I did it! The other week I finished my first zine in over a year! "Historic Houses" is a collage of an old map of National Trust properties in the United Kingdom.
I lived with my family in England from 1998 to 2001 and went to many a manor and estate house during our tour. Being a teenager at the time, I couldn't tell you a thing about the ones we visited but the write ups of the properties in this publication were too good to pass up. It's always interesting to me what constitutes "good taste" depending on who says so and how much money they have. Ahem.
To make, I took a large piece of drawing paper, cut it to size (each page is 4 x 6 inches I think, doubled when cut and then folded at the spine), hand-stitched the binding with embroidery thread, and glued the cut outs with ModPodge, the best stuff on earth. I took the descriptions of the estates from the map, re-typed them, and embellished a bit. Or rather, bravely took it upon myself to tell The Truth, consequences be damned. A few excerpts:
The first house presented to the National Trust for Scotland, it has been lived in by the Dalyell zombie family since 1612. Set on two hills overlooking the Forth, it contains many beautiful rooms, with mementoes of the family history over the centuries. Of particular interest are those connected with the kitchen where unique tools for the removal, preparation, and cooking of brains are on display. There are magnificent, molded plaster ceilings and 215 acres of ground over which visitors can flee if any of the Dalyells decides they are hungry.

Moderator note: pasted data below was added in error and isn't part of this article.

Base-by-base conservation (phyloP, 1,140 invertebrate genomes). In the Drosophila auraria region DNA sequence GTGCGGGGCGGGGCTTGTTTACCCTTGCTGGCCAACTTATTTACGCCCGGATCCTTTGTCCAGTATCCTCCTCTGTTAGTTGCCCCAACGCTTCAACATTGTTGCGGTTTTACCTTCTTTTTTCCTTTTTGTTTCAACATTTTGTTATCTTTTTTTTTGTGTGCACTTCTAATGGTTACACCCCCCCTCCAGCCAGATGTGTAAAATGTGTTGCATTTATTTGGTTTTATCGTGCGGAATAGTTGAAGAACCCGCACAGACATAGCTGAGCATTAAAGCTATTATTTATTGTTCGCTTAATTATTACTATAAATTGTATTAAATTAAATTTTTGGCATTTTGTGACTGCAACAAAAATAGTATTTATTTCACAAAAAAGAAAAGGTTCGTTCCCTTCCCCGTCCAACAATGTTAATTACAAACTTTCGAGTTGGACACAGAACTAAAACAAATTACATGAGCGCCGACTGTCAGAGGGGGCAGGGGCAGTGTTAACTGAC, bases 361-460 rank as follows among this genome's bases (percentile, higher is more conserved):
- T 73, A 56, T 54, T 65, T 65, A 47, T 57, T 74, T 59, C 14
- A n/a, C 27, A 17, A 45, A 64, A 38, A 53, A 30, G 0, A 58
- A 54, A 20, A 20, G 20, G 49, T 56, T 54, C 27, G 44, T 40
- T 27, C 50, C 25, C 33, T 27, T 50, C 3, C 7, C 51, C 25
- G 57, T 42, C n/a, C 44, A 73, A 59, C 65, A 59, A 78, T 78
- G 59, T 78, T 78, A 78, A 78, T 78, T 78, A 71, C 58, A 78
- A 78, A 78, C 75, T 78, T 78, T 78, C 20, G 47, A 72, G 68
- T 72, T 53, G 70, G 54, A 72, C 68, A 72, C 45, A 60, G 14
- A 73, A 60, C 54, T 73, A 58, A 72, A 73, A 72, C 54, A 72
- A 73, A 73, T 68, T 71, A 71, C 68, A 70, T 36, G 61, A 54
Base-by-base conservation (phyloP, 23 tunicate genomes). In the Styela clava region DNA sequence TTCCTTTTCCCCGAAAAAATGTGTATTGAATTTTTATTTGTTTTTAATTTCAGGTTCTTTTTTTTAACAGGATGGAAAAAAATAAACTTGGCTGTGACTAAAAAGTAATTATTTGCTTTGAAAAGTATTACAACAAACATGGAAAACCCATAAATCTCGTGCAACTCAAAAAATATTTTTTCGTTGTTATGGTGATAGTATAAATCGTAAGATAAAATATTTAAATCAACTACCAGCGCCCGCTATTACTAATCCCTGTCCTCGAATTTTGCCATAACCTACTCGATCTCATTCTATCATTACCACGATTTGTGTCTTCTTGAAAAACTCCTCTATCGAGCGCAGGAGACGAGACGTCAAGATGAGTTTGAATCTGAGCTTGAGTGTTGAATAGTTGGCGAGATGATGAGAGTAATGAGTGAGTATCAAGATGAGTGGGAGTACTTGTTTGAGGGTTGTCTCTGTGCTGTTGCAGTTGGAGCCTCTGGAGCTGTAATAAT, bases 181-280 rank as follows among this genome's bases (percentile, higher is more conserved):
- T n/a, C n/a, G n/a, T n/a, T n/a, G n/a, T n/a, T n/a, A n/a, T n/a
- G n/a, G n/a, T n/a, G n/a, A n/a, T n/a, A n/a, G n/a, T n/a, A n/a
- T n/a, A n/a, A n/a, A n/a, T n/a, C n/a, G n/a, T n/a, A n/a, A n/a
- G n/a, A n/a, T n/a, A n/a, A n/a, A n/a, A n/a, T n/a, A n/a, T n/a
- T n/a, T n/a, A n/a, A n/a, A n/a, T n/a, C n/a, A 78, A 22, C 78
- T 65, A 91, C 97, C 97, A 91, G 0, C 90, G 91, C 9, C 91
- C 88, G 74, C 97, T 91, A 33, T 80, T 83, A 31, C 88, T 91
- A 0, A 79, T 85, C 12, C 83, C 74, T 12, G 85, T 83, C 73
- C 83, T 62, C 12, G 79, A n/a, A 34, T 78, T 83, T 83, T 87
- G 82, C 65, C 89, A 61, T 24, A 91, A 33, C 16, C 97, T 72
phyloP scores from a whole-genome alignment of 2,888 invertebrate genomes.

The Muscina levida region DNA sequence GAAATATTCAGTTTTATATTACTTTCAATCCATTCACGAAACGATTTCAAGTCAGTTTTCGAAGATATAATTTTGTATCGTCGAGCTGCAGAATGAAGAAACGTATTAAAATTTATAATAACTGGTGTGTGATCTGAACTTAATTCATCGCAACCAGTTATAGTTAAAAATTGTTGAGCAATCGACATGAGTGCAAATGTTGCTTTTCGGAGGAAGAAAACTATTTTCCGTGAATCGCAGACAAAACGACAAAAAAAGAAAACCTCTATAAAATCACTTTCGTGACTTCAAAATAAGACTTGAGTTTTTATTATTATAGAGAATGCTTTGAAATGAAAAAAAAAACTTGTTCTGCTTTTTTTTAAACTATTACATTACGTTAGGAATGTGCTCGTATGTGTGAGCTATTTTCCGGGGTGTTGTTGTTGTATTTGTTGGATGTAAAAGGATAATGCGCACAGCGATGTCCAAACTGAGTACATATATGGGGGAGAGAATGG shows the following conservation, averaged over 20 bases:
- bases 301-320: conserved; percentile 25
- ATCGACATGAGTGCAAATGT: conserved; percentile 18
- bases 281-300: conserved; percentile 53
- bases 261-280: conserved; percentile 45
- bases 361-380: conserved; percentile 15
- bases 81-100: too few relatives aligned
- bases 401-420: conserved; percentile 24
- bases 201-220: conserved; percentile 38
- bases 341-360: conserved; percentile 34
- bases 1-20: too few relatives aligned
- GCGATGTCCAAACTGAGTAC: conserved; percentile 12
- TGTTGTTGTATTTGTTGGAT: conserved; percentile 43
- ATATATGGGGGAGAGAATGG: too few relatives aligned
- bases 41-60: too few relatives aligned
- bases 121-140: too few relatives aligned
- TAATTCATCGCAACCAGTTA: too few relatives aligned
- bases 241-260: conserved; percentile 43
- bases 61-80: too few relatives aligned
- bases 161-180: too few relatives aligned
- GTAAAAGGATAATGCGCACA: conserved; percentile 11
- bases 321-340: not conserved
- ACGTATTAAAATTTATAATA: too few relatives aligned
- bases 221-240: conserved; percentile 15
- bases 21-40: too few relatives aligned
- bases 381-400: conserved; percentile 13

This beautiful Tudor house, built for William Cecil, Lord High Treasurer when playing Monopoly, has remained the home of his descendants, the Earls of Exeter, over four centuries, and many Kings and Queens have been bored to tears there. The enormous variety of treasures on view one would think would be entertaining, but they are not. Some walls are exquisitely painted, others covered in fine damask, and there are famous ceilings. There are several rooms that can be reserved for napping or staring quietly at said ceilings.
You get the idea. Now, en masse:
This was incredibly satisfying to make: a wee booklet in my little hands in about two days' time. I'm discovering that making zines is a great way to overcome a creative slump, a tool to get "unstuck", or just a method to inject some fun in your day where anything goes and it's yours, yours, yours. I collect a lot of quotes in my curio cabinet from books and magazines I read and am thinking this is a fun way to put them on display. I'm working on another zine right now after finishing Anne Lamott's book Bird by Bird. I think the zine will be titled Bird by Bird by Bird. Spoiler alert: it'll involve birds. Plus several sage quotes by Anne. In fact, I'll leave you with one of hers:
“Some of us tend to think that what we do and say and decide and write are cosmically important things. But they’re not.” --Anne Lamott